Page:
“So, why did we close? With big decisions like that there is often a mixture of forces pushing and pulling: The direction of regulation was certainly irksome and the tools of regulation unnecessarily blunt but, also, we wanted to feel that we did not have to justify actions, and inactions, on an ongoing basis to a revolving door of interested parties. We also felt we had wrung all that we could out of the investment process and to continue would have been to rinse and repeat, as it were. After all, we had what we needed, just a few superb businesses and we were unlikely to sell any of those to fund the purchase of another cigar butt, Philippine cement company, were we? The pull was the prospect of independence and a new adventure, this time working out how to recycle the funds for others to benefit. We wound up at an age (mid 40s) when it forced us to build something new (you can’t sit on the beach forever) and, hopefully, we would live long enough to also see the consequences of our actions; we would have to eat our own cooking, as it were.”
3) Bill Miller: Lessons From The Legendary Value Investor
Length: Moderate Read
Source: (MacroOps Musings)
A concise, succinct, and informative overview of Bill Miller’s investment strategy from the folks over at MacroOps.
Over the course of this issue, they explore Miller’s strategy, how he looks at new ideas, his thoughts on the margin of safety and intrinsic business value, and dig down into the points that really matter.
“The amount of content written, produced and recorded on Miller is astounding. The goal of this piece is to strip everything down. Curate the first principle ideas that make Miller one of value investing’s sharpest practitioners. Then, provide ideas on how to use such ideas in our own process.
There’s three things that distinguish Miller as one of the greatest:
Laser focus on free cash flow
Disregard for Investing Labels
Buying at low expectation inflection points and holding on
Before we can discuss what makes Miller one of the best, we should understand the basics of his investment approach.”
4) What Makes A Great Investor?
Length: Light Read
Source: (Woodlock House)
Chris Mayer discusses his largest position, Topicus, which was the resulting spin-off from Constellation late last year, which he feels has a “good shot of being a 5-10 bagger over the next decade”. After a fairly exorbitant run-up in share price, the discussion is framed around whether or not one sells or trims.
Mayer then dives into that theme, outlining the various tax implications, reinvestment risks, and execution risk that comes with selling portions of winning positions.
The conversation then flows into the attributing factors in determining the evaluation of a successful money manager, and which of those factors lead to a “great investor”.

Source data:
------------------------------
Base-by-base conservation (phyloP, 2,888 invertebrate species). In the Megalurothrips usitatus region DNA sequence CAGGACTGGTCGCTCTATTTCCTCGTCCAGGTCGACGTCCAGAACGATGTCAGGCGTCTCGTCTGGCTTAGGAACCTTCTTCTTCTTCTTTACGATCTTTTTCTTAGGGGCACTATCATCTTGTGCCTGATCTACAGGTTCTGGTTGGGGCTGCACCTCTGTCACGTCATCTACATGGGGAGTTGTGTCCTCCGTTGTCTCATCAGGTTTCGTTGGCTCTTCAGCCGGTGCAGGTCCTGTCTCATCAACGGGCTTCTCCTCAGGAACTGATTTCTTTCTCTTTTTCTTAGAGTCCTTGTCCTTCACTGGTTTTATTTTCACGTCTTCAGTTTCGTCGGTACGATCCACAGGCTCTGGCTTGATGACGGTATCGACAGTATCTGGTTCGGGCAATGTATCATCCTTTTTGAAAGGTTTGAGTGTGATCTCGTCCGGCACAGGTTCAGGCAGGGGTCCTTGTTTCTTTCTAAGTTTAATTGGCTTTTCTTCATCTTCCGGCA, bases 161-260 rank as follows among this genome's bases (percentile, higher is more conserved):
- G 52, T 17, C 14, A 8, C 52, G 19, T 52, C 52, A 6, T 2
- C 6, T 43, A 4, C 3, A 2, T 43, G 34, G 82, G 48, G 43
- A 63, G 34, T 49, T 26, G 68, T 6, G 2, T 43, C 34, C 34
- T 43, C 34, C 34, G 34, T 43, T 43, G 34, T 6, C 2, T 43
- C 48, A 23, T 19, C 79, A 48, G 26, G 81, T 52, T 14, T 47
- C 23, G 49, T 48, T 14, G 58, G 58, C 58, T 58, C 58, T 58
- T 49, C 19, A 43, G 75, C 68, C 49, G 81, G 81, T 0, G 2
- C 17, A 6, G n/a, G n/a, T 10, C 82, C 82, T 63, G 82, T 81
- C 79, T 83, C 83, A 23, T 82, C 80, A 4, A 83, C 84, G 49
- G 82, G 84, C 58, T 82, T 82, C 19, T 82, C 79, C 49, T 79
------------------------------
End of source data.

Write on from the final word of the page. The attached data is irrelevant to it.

“As a general rule, I don’t trim. I let the portfolio get undiversified and unbalanced, which is a natural outcome of a healthy long-term orientation, in my view. Over time, certain positions are just going to get big. I think this is one of the paths to generating great overall returns in a portfolio. It’s the path I’ve chosen to follow.”
Other Items I Read This Week
Note: ($) indicates there is a paywall on this content.
• Whoisnnamdi: Companies Rarely Grow Into Their Valuations
• AdventuresInCapitalism: On Maxing Out Positions
• AWealthofCommonSense: Some Thoughts on the Highest Inflation Rate in 30 Years
• Baillie Gifford: Digital Payment platforms pave way to a cashless future
• Matthew Ball: Framework for the Metaverse
🕵️ Company Insight 🕵️
• The Science of Hitting (MVRS): The Next Platform ($)
• Ensemble Capital (LSTR): Landstar: Truck Driving In a Box
• Musings on Markets (TSLA): Tesla's Trillion-Dollar Moment: A Valuation Revisit
• The Generalist (DISCORD): Discord: Imagine a Place
• Stratechery (MSFT): Microsoft and the Metaverse
Podcast of the Week
There is a huge range of Podcasts to listen to, and the choice can feel quite saturated at times. Here, I will share one podcast I listened to during the week, that I feel is worth your time.
Special Edition: Equity Investing with Conor MacNeil
Saxo Market Call
I decided to make this week’s podcast a tad self-promotional (sorry). The rationale being that appearing on Saxo’s podcast was a big deal for me, and a humbling experience, as someone who has listened to the daily Saxo Market Call for years.
Peter Garnry, Head of Equity and Quantitative Strategies at Saxo Bank, kindly hosted me on Thursday to discuss some of my background, the beginnings of Investment Talk, the independent research industry, my investment process, as well as some discussion on PLBY Group and MatchGroup.
I hope you will enjoy listening.
Host: Peter Garnry
Guest: Conor MacNeil (Me, lol)
Thank you for reading Market Talk and have a great week,